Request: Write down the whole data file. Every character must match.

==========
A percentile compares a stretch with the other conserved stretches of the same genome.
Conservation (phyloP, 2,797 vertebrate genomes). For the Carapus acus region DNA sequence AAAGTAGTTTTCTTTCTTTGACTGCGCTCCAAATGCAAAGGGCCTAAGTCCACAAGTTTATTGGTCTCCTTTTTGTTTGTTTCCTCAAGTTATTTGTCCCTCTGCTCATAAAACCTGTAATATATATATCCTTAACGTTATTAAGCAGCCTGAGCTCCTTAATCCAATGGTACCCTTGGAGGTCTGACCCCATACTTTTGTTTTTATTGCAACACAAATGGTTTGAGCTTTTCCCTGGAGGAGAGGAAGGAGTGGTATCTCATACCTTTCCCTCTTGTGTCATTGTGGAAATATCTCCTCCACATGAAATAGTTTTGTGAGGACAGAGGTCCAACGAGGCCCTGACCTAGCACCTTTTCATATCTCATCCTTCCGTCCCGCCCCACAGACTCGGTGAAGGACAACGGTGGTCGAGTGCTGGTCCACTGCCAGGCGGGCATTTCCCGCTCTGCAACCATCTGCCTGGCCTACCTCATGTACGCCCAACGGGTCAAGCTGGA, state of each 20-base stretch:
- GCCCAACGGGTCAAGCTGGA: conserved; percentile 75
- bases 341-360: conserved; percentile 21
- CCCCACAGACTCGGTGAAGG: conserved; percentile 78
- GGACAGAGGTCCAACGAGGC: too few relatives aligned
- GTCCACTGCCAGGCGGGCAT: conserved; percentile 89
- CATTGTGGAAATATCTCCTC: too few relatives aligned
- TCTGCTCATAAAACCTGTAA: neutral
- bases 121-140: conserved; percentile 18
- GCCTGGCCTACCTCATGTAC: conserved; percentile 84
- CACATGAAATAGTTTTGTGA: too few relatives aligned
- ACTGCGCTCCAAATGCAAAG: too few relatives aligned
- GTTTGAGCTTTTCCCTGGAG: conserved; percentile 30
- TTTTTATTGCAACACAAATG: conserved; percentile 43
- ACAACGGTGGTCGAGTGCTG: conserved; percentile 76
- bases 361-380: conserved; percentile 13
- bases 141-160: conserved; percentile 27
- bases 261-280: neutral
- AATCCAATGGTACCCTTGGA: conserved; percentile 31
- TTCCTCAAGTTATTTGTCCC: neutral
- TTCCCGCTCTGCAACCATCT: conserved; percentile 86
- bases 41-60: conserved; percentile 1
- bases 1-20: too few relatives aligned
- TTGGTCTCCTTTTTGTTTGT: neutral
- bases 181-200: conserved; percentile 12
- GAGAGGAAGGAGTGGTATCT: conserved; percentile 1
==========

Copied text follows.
A percentile compares a stretch with the other conserved stretches of the same genome.
Conservation (phyloP, 2,797 vertebrate genomes). For the Carapus acus region DNA sequence AAAGTAGTTTTCTTTCTTTGACTGCGCTCCAAATGCAAAGGGCCTAAGTCCACAAGTTTATTGGTCTCCTTTTTGTTTGTTTCCTCAAGTTATTTGTCCCTCTGCTCATAAAACCTGTAATATATATATCCTTAACGTTATTAAGCAGCCTGAGCTCCTTAATCCAATGGTACCCTTGGAGGTCTGACCCCATACTTTTGTTTTTATTGCAACACAAATGGTTTGAGCTTTTCCCTGGAGGAGAGGAAGGAGTGGTATCTCATACCTTTCCCTCTTGTGTCATTGTGGAAATATCTCCTCCACATGAAATAGTTTTGTGAGGACAGAGGTCCAACGAGGCCCTGACCTAGCACCTTTTCATATCTCATCCTTCCGTCCCGCCCCACAGACTCGGTGAAGGACAACGGTGGTCGAGTGCTGGTCCACTGCCAGGCGGGCATTTCCCGCTCTGCAACCATCTGCCTGGCCTACCTCATGTACGCCCAACGGGTCAAGCTGGA, state of each 20-base stretch:
- GCCCAACGGGTCAAGCTGGA: conserved; percentile 75
- bases 341-360: conserved; percentile 21
- CCCCACAGACTCGGTGAAGG: conserved; percentile 78
- GGACAGAGGTCCAACGAGGC: too few relatives aligned
- GTCCACTGCCAGGCGGGCAT: conserved; percentile 89
- CATTGTGGAAATATCTCCTC: too few relatives aligned
- TCTGCTCATAAAACCTGTAA: neutral
- bases 121-140: conserved; percentile 18
- GCCTGGCCTACCTCATGTAC: conserved; percentile 84
- CACATGAAATAGTTTTGTGA: too few relatives aligned
- ACTGCGCTCCAAATGCAAAG: too few relatives aligned
- GTTTGAGCTTTTCCCTGGAG: conserved; percentile 30
- TTTTTATTGCAACACAAATG: conserved; percentile 43
- ACAACGGTGGTCGAGTGCTG: conserved; percentile 76
- bases 361-380: conserved; percentile 13
- bases 141-160: conserved; percentile 27
- bases 261-280: neutral
- AATCCAATGGTACCCTTGGA: conserved; percentile 31
- TTCCTCAAGTTATTTGTCCC: neutral
- TTCCCGCTCTGCAACCATCT: conserved; percentile 86
- bases 41-60: conserved; percentile 1
- bases 1-20: too few relatives aligned
- TTGGTCTCCTTTTTGTTTGT: neutral
- bases 181-200: conserved; percentile 12
- GAGAGGAAGGAGTGGTATCT: conserved; percentile 1